8. The dichotomy of Cathy Ames’ alluring presence and her ‘malformed soul’ creates a sense of loathing in Steinbeck’s East of Eden. She believes that there is only evil in the world and, like Lady Macbeth, surrenders herself to it fully. She sees the good in others, but doesn’t understand it, so she uses others’ trust to achieve her own parasitic ends. Had she been alive a century earlier, they would have burnt Cathy at the stake.

9. Devotion to a cause is a common foundation for evil, and nowhere more so than with Star Trek’s Borg Queen, leader of a vast hive of forcedly-assimilated half human, half cyborgs. Her unwavering focus on the modern-communist Borg vision and an insatiable thirst for more bodies mean that no-one cannot be bettered by joining her collective, despite their screams of protest. Couple this with graphic visuals (her head and spine being lowered into a cyborg body) and a touch of ice-cold sensuality and you have the ultimate terrifying, if slightly sexy, baddie.

10. Rounding off the Top 10 is Reinald, Duke of Brabant from the Devil’s Bible Series. Sociopathic, psychopathic, schizophrenic, soulless, Reinald is only too eager to commit acts of senseless brutality because he wanted “to do the right thing”. Not only does he kill his brother, he seeks to destroy the entire world because there is nothing of substance in his. I’ll never forget the first time I saw his eyes clearly – there were beyond dead – like a Gorgon, they sucked the life out of everything they saw.

Nowadays, as I climb into bed an older and wiser version of my young, scared self, I have a (more or less) self-assured sense of confidence that these baddies are resigned to the page and celluloid, so I sleep a little more soundly than I used to. In any case, I am assured by my wife that my snoring would scare off the most fearsome of predators, so I guess I’m safe for now.


sb-cover-webThe Stone Bridge

The Rapture continues to wreak havoc across Europe in its quest to acquire the elemental Seals, the only thing preventing the Devil’s Bible from purging the world in fire. Brought to Prague by the Fianna, the Seals’ only protection lies in the secrecy that shrouds them.

Reinald, leader of the Rapture, enlists the world’s greatest minds to free the Devil’s Bible from the depths of Prague Castle, where it has languished under lock and key for centuries. Meanwhile, the plans of the Four Horsemen unfold, wreaking havoc and misery across the entire continent.

Not content with forcing his siblings from their ancestral home, Reinald sends a vast army to harry and persecute them, forcing them to flee ever eastwards. Taking shelter with their friends, Willem, Leo and Isabella commit to one last act of bravery, making a final stand to defend the city of Prague.

As each nation commits its final resources into the conflict, all roads lead to the Stone Bridge that divides Prague, where the Sons of Brabant and their Fianna allies will face the ultimate test of their strength.


More About Michael

It took Michael Bolan over two decades of running in the corporate ratrace to realise that all he actually did was tell stories.

There was no Damascene revelation for Bolan which caused him to pen his first work of fiction, “The Sons of Brabant”. An avid reader, he simply felt that he could do as good a job as many of the authors he read and decided to put his money where his mouth was.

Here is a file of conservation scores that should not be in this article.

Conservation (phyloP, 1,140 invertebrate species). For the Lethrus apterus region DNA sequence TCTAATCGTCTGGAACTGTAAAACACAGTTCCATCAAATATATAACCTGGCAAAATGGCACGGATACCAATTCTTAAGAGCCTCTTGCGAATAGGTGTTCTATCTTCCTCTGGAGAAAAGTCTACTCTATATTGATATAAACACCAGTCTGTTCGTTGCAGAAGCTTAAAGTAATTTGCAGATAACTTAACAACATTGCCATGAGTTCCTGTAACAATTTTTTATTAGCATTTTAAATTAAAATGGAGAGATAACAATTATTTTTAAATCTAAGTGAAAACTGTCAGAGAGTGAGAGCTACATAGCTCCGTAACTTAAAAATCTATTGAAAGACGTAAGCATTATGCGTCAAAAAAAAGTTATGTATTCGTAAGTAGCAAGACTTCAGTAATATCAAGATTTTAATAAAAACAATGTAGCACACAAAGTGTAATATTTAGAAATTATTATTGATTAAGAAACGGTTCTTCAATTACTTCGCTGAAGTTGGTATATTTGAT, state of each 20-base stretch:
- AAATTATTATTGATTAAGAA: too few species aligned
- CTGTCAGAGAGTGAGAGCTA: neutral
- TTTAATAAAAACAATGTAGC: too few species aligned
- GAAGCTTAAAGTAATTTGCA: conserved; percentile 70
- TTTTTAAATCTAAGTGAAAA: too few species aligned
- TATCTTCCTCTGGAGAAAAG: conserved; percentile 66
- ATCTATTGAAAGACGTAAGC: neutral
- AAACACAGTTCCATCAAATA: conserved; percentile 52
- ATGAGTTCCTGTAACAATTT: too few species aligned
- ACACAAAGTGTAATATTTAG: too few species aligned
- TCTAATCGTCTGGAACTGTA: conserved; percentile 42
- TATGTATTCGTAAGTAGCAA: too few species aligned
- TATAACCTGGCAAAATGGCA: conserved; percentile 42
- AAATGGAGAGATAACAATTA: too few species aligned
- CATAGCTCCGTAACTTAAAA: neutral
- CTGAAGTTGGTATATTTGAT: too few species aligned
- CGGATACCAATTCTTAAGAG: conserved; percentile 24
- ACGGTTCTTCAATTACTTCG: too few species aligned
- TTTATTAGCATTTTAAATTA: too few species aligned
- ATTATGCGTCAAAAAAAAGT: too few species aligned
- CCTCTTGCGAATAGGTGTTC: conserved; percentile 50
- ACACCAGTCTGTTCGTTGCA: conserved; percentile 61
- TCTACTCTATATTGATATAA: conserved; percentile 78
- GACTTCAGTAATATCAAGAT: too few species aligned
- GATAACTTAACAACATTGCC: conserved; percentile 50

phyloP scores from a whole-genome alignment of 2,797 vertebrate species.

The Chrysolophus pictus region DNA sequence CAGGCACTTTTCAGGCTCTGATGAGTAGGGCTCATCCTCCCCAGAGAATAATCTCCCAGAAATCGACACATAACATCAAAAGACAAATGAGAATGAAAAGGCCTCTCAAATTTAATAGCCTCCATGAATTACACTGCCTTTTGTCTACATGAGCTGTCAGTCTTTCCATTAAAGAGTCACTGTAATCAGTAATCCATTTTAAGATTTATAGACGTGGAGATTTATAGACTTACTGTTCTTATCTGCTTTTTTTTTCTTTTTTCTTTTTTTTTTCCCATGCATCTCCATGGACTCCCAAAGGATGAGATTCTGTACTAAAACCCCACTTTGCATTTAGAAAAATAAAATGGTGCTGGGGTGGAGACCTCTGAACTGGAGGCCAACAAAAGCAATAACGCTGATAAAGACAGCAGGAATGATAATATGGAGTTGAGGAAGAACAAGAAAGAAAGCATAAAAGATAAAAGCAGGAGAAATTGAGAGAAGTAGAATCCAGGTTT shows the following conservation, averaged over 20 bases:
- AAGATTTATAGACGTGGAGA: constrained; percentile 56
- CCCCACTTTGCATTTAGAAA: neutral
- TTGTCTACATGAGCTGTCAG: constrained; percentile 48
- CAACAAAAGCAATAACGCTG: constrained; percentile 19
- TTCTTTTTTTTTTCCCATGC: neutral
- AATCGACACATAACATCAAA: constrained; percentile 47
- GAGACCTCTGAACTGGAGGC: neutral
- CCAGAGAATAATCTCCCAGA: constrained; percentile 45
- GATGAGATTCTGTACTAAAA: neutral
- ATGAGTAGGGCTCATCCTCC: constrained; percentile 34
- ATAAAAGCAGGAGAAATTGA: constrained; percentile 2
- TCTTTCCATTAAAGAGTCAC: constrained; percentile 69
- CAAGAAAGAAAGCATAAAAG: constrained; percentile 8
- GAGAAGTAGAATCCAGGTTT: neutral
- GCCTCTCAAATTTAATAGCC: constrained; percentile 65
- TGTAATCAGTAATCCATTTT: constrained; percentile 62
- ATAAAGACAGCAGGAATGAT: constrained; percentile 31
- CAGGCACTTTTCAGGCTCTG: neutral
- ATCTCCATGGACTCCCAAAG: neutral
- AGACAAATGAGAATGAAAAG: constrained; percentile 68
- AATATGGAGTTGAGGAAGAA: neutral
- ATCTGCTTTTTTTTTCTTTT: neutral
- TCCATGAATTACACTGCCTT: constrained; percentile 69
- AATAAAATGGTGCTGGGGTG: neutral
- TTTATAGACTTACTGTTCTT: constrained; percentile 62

Living and working in many countries left him with smatterings of a dozen languages and their stories, and his love for history focused his ideas on the Thirty Years War, the most destructive conflict that the continent has ever seen.

Now living in Prague (again), Michael brings alive the twisted alleys of the 17th century and recreates the brooding darkness of a fractured Europe, where no-one was entirely sure who was fighting whom.

Michael writes while liberally soused in gin, a testament to Franz de le Boë, who was mixing oil of juniper with neat spirit while the Thirty Years War raged around him.

His website (http://www.michaelbolan.org) is a place where he can post his thoughts and feelings – along with reviews of books he finds lying around the internet.

Twitter: https://twitter.com/michaelbolan225
Facebook: https://www.facebook.com/michaelbolan225
LinkedIn: cz.linkedin.com/in/bolanov
Author Central: https://www.amazon.com/author/michaelbolan

Author Business & Publishing, Writing & Publishing Articles

How to Handle Book Reviews: Good, Bad, and Ugly

read-1702616_640.jpgBook reviews are the lifeblood of books. A healthy rating encourages potential readers to buy, makes an author eligible for merchandising from retail sites, and improves a book’s overall ranking on those sites. However, if enough readers read your book, eventually you’re going to get a bad review (probably several). Those dreaded one-star ratings are the cost of exposure.

After hearing a few author horror stories on the subject of reviews, I wanted to provide a public service announcement of sorts. Sure, several other authors have written on this topic already, but just in case mine is the first you read (or you want another opinion), here is my advice for how to handle your book reviews: good, bad, or ugly.

First, it is important to remember that you are not your book. Reviews are a subjective reaction to your creative work and not you as a person. (We’ll get to the 1% in which this is not the case in a bit.)

Personally, I try not to read reviews (good, bad, or ugly). This is not to say that I don’t try to cultivate them, or that I do not appreciate them (Seriously, if you’ve reviewed one of my books, thank you!). However, I know myself. A bad review can temporarily shatter my confidence and ruin a whole writing day. That’s not worth it to me, my work, or my readers.

My solution? I have my husband check my reviews for me (once a week or so). If there’s a good review, he lets me know. If there’s a bad review, he distills it down to only the constructive criticism (and leaves out any rudeness), so that I can learn from the review, without being upset by it.